Pleasing as the above, and similar, dialogues are, technically they are cartoons, not comics. The former being a single, or short series of quickly paced boxes, the latter a story developed over many, many, many boxes. We freely accept mentioning such is splitting hairs, that whether defined as comics or cartoons doesn’t detract from the effect and enjoyment of the presentation, and so arguably a hair that doesn’t need to be split. But we have. Probably because we’re smarting at the Vitra Design Museum correcting us. And regardless of such pettiness on our part, the presentation does indicate that a comic featuring playful, anthropomorphic, furniture objects may be a very valid format for mediating the (hi)story of furniture design and its social, cultural, political and economic connections.
Much as Living in Box is two exhibitions in one, so the exhibition title: Living in a Box not only because that is what comic characters do, but also the objects in the Vitra Design Museum Schaudepot, the industrial shelving exhibition architecture framing the exhibits and defining a layout very much akin to that of a comic. And thereby an association which tends to accentuate the fact that, and as discussed in context of Hella Jongerius & Louise Schouwenberg – Beyond the New at Die Neue Sammlung Munich, when presented in a museum context furniture is irreversibly detached from its intended functionality and becomes an object which although perhaps nice to look at, otherwise has no real purpose: placing an object of furniture in a museum being, to all intents and purposes, the same as placing it in a box.
Something entertainingly alluded to in one of the conversations. “Have you ever actually served a purpose?” Michele de Lucchi’s First Chair asks Etorre Sottsass’s Carlton room divider, and that, we note, in an unnecessarily pointed, caustic, manner. “In fact, I’m quite practical” replies Carlton. An absolute classic Donald Trump Tweet of answer, not only ignoring the question but in doing so vaingloriously denying all accepted reality, Carlton being universally considered
dysfunctional, clumsy and inept, impractical, both in production and use. Marc Newson’s Lockheed Lounge being the straight talking voice of resistance to such myth building, “Oh please Carlton. We were made for museums and you know it”
Were they? And if they were then does that……….. no, hang on, stop, that’s another discussion for another day.
As is the comment by an Eileen Gray sideboard that “This place is just one big boys’ club.” And while we’ve admittedly never done the math on the female:male ratio of objects on show in the Schaudepot, we’re assuming it’s not to female creatives advantage. And so we’re taking the statement as a firm indication that the Vitra Design Museum are planning to reflect a little more on the gender balance of not only what they present but also of what they collect. That’s our interpretation. It may not be true. But now they’ve raised the issue it would appear rude not to keep an eye on things.
And it’s certainly a rare and welcome joy to find museum exhibits not only questioning their own validity, but also challenging their custodians to justify what they do. Imagine if zoo animals were to do that. Ethnography museum exhibits. Or the objects in your local furniture store…….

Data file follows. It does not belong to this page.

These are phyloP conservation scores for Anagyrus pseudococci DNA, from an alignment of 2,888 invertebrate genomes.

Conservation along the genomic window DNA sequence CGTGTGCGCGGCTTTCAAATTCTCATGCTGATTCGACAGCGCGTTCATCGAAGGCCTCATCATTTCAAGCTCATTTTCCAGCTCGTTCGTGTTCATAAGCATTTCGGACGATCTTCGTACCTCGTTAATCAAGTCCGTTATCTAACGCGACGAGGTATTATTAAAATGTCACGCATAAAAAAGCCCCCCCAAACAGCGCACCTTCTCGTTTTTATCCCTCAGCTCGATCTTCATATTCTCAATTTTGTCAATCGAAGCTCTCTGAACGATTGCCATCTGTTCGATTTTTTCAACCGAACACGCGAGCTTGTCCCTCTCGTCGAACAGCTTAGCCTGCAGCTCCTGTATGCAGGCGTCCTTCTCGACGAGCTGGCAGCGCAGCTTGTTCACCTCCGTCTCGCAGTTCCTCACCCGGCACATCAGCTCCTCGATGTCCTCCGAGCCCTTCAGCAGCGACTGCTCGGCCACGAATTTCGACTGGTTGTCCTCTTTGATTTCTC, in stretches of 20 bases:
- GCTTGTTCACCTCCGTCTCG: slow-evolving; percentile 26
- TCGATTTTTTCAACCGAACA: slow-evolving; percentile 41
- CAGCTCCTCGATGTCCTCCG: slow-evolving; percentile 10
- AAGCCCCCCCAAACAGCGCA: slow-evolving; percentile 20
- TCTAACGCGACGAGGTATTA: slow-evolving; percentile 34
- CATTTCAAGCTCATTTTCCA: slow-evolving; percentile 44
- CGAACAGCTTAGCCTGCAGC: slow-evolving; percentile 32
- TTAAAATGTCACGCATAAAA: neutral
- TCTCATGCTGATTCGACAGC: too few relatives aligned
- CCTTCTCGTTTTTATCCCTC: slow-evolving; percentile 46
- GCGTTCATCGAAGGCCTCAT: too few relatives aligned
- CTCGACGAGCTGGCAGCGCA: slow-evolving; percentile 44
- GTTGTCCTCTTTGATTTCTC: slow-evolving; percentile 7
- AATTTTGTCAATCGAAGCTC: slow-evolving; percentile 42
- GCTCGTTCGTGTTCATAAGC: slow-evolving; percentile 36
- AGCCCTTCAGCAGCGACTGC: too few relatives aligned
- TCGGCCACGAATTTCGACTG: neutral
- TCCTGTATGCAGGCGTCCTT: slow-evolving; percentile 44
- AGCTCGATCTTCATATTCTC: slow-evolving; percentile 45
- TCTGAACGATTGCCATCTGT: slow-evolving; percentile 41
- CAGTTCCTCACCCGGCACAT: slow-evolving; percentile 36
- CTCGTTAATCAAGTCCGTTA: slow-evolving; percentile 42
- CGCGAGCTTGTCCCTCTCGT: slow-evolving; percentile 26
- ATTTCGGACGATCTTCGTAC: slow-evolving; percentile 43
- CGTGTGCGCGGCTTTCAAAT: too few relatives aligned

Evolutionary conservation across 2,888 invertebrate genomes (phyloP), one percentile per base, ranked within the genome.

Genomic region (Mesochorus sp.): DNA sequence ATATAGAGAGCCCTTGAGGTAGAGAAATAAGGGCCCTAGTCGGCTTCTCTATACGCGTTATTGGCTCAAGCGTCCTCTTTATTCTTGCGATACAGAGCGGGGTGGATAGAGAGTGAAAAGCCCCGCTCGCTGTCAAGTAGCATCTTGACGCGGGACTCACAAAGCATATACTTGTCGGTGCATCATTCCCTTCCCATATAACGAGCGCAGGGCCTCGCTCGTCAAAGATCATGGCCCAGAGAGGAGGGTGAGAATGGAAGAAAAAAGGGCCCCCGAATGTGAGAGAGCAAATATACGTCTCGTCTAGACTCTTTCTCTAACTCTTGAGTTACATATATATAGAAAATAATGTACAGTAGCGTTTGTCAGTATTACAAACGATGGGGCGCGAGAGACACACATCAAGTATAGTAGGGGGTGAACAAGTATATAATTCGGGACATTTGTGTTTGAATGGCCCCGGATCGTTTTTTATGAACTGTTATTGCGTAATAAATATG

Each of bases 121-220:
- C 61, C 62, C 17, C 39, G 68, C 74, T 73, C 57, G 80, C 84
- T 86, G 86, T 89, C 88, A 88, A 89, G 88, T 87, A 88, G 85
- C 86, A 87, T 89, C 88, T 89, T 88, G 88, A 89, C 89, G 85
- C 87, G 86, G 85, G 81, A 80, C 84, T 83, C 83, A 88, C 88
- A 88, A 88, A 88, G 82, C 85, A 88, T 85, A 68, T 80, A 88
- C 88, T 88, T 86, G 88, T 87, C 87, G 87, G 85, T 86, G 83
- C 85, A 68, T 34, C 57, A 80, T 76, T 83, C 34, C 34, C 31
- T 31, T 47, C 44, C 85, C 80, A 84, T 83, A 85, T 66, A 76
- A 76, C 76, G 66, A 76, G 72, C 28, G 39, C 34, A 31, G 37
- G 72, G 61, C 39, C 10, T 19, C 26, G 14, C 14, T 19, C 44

Aside from transforming Eileen Gray’s work into a cartoon/comic Living in a Box also presents Eileen Gray in a comic, namely the recently published graphic novel Eileen Gray: A house under the sun by architect Charlotte Malterre-Barthes and illustrator Zosia Dzierzawska and in which Eileen Gray and her position to and understanding of architecture and design lead the narrative, and thereby allowing not only for new perspectives and reflections on Eileen Gray and her place in the (hi)story of architecture and design, but more general considerations on contemporary architecture and design. “Isn’t the object more important that the way it is made?” Gray opines during a conversation with Jean Badovici. Is it? Really? Moominpappa? And would one pose such a question today? Or is such a question indicative of the way discussions on and understandings of architecture and design have evolved since the 1920s? And regardless of the truth or otherwise of the statement, what does it tell us about her relationship with her near neighbour in Roquebrune-Cap-Martin, Le Corbusier?
Considerations one approaches more naturally and easily because Eileen Gray’s claim is presented in the relaxed, informal, context of a comic rather than the more daunting, serious, architectural theory tome; something which may not be to the liking of purists, arguably not to the liking of a Asterios Polyp, but does make the subject matter accessible to a much wider mix of society than the theory books allow, and thereby actively encourages more of us to consider our positions to and understandings of architecture and design. Which can only be a good thing. Especially if those considerations are about the stupidity of autonomous flying cars.
In addition to presenting objects from the museum’s collection which either feature in comics or are inspired by comics, and examples of those comics, Living in a Box also discusses through a series of concise, but in-depth, bilingual German/English texts the development of comic art post-War, highlighting some of the leading protagonists and their contributions to the development of comic art, and thus making it as much as an exhibition about comic art as it is about comic art’s relationship to design.
And while in no way an exhaustive exploration of the interchange and interrelationship between comics and design, alone the physical limitations of the Schaudepot prevent such, comics can ignore walls and roofs, museum curator’s less so, Living in a Box does in a pleasingly accessible, entertaining and engaging manner help explain the close association that exists between the two, that design in context of comics is more than layout, typeface and colour scheme, the contribution design and furniture can make to strengthening and expanding comic narratives, the inspiration and guidance the freedom and independence of the comic format can give designers. But for all that it is a subject worthy of a much more exhaustive exploration. And the comic a genre worthy of greater consideration in developing and encouraging design discourses.
“… Designer furniture in a comic?” Why not……….?
Living in a Box. Design and Comics runs at the Vitra Design Museum Schaudepot, Charles-Eames-Str. 2, 79576 Weil am Rhein until Sunday October 20th
Full details can be found at https://www.design-museum.de